Why did Thoreau love Walden Pond? According to the book, before settling down, he went back and forth to Walden Pond many times, with different feelings each time. And for the American intelligentsia, no natural attraction attracted as much widespread and sustained attention as Walden. The site is also a magnet for Chinese tourists, so much so that even those who have not visited it have plenty to ponder.

According to statistics, in general, hundreds of thousands of people visit Walden Pond every year. And then there are tons of people talking about Walden. Why did Thoreau choose Walden Pond? It’s also because Thoreau had a special feeling about the lake. He said:

Lakes are the most beautiful and expressive landscapes in nature. It is the eye of the earth; Gazing at the water makes him measure the depth of his own nature.

He researched the origin of the name, asking the oldest Native American in the neighborhood who believed walden was the name of an old woman who was the only one to have survived the cataclysm when the hills had fallen and the lakes had sprung up. The height of the hill is the same as the depth of the lake. But Thoreau speculates that the name came either from Saffron Walden in England or originally from closed-in Pond.

Thoreau also had a special idea about travel. He believed that the fastest and cheapest traveler to travel was the traveler on foot. As transportation becomes more and more developed, we should learn the meaning of walking as Thoreau did, and one should not be bound by faster and faster means of transportation. Thoreau’s experiments at Walden Included food, clothing, shelter and transportation. He earned his income by farming around the house, especially beans. Beans are also used for counting, in exchange for rice. (Walden, Chapter 7, bean Fields)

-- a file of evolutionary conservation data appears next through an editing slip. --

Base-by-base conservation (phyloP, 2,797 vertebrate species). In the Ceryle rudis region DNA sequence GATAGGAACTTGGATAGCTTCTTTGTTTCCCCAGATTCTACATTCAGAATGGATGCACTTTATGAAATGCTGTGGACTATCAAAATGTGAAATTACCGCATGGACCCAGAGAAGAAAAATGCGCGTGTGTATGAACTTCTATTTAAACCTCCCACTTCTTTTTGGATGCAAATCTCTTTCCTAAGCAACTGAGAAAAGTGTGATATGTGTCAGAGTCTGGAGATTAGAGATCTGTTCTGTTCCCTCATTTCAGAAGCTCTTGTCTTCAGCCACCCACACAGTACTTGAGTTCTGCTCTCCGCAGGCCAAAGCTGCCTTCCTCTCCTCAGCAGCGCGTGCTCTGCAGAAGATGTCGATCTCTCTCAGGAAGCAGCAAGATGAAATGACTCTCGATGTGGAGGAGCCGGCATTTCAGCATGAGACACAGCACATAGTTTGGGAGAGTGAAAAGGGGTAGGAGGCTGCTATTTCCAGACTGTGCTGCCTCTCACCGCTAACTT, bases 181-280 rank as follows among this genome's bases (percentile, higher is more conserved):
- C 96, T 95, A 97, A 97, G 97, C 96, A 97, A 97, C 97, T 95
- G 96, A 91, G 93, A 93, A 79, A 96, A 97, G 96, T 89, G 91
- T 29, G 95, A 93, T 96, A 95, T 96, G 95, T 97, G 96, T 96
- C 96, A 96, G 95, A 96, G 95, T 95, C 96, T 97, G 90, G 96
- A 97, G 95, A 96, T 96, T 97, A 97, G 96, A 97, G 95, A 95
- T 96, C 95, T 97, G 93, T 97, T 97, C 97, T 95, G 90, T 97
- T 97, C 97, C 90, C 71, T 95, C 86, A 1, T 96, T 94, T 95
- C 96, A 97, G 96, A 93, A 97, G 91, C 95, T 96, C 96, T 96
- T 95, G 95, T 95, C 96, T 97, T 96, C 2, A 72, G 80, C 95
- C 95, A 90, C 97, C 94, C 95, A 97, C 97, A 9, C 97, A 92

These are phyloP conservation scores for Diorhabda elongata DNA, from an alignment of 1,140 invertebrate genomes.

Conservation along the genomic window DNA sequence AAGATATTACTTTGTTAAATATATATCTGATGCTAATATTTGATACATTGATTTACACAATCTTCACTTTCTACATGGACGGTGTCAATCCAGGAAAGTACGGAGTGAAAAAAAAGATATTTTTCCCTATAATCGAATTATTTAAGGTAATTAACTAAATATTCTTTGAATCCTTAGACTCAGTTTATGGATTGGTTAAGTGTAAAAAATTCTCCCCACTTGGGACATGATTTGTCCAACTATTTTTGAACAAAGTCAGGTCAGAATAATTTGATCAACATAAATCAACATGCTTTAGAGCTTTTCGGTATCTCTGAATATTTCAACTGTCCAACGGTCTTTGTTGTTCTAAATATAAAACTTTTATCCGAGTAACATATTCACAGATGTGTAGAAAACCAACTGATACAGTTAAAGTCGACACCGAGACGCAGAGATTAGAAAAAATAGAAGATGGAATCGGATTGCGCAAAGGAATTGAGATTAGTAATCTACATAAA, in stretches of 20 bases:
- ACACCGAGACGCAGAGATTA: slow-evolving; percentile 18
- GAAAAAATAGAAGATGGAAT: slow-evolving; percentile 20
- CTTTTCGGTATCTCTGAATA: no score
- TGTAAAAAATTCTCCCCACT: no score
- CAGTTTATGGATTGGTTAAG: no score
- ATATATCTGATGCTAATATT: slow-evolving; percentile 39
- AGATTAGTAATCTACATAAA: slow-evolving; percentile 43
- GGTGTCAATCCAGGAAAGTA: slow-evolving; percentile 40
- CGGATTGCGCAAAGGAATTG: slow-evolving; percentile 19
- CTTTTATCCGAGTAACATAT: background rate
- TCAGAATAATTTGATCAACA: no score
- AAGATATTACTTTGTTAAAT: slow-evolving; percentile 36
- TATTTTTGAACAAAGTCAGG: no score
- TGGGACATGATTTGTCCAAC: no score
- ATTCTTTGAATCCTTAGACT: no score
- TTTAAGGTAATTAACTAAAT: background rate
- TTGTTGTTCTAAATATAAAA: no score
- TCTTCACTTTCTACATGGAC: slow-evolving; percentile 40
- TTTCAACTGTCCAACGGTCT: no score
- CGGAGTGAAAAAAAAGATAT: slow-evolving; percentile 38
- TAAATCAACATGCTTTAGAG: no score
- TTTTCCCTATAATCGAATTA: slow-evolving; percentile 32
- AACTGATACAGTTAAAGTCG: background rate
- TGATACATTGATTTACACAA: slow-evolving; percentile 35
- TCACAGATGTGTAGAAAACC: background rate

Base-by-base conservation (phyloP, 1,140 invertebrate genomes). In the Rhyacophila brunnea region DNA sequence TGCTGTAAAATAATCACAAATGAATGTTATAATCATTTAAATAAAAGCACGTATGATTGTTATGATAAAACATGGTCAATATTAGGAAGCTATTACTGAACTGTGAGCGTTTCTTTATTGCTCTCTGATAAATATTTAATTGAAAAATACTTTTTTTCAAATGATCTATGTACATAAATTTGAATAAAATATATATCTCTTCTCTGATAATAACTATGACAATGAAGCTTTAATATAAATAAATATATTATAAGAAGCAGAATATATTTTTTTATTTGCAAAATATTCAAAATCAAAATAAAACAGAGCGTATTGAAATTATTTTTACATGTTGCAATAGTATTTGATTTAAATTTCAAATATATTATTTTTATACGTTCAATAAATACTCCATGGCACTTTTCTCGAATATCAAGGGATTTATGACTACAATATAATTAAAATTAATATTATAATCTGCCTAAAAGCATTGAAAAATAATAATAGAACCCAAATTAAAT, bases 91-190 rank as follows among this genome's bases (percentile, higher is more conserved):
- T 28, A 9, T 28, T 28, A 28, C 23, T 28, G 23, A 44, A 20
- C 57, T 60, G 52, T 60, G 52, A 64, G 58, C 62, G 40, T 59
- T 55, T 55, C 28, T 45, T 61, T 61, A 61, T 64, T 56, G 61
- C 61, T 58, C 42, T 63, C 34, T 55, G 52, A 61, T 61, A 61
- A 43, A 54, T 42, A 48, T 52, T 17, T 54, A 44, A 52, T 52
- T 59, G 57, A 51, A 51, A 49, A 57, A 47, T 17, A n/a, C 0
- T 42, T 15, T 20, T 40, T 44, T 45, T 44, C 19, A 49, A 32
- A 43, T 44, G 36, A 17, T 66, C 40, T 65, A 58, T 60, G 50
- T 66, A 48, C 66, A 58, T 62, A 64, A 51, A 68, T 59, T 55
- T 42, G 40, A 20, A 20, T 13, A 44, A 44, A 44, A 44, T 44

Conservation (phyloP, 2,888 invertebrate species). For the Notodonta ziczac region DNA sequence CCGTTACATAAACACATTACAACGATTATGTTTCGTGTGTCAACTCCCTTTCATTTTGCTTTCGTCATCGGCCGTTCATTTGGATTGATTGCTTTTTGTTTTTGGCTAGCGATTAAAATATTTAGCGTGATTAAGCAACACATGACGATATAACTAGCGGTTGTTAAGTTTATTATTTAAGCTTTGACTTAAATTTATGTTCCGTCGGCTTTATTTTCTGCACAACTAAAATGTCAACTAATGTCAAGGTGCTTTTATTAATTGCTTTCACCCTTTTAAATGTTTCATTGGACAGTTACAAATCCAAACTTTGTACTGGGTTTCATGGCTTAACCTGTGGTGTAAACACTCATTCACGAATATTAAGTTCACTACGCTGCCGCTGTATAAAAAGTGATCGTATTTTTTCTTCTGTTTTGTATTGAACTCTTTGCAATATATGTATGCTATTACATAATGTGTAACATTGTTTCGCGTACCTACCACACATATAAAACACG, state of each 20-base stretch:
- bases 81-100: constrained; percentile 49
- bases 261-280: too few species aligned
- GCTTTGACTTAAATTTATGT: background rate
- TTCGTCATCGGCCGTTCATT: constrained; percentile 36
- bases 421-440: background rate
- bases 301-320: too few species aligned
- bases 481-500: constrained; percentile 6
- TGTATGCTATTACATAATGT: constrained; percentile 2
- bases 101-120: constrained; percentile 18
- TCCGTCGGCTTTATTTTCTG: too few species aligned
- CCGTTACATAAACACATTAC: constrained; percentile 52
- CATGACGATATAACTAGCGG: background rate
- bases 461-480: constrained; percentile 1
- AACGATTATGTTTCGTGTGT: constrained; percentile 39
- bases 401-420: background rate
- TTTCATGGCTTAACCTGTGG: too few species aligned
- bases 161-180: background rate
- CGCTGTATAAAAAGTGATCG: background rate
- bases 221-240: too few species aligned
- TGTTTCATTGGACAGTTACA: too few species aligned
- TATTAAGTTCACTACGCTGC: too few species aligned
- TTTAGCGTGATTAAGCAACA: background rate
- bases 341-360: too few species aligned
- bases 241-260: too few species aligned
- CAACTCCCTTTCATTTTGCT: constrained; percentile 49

Thoreau’s lakeside life was varied: working, boating, buying and selling, meeting friends, entertaining guests, reading, listening, watching, thinking, measuring, writing. It can be seen that Thoreau loved life and hoped to sow sincerity, simplicity and purity. What he pursues is not isolation. On the contrary, he has a strong sense of responsibility and mission, and a strong sense of social concern.

Thoreau had a consistent belief:

I went to the woods because I wanted to live meaningfully, to confront the essentials of life, and see if I could learn a lesson; Not in dying, only to find that I have not lived; It is so precious to be alive. I do not want to live is not life, alive is so precious; I will not retire to the woods unless it is absolutely necessary. I want to live deeply and absorb all the marrow of life.

Thoreau, too, was a believer in goodness.

Our lives are strangely moral. The struggle between virtue and vice is ceaseless. Kindness is an investment that never loses money.

He agreed with Mencius’ theory of the goodness of nature, including the distinction between man and bird. But Thoreau was an avid observer of animals and plants, and he recorded many of their habits in Walden. Moreover, he defied the conventional notions of good and evil.

Mr. Xu Chi once believed that: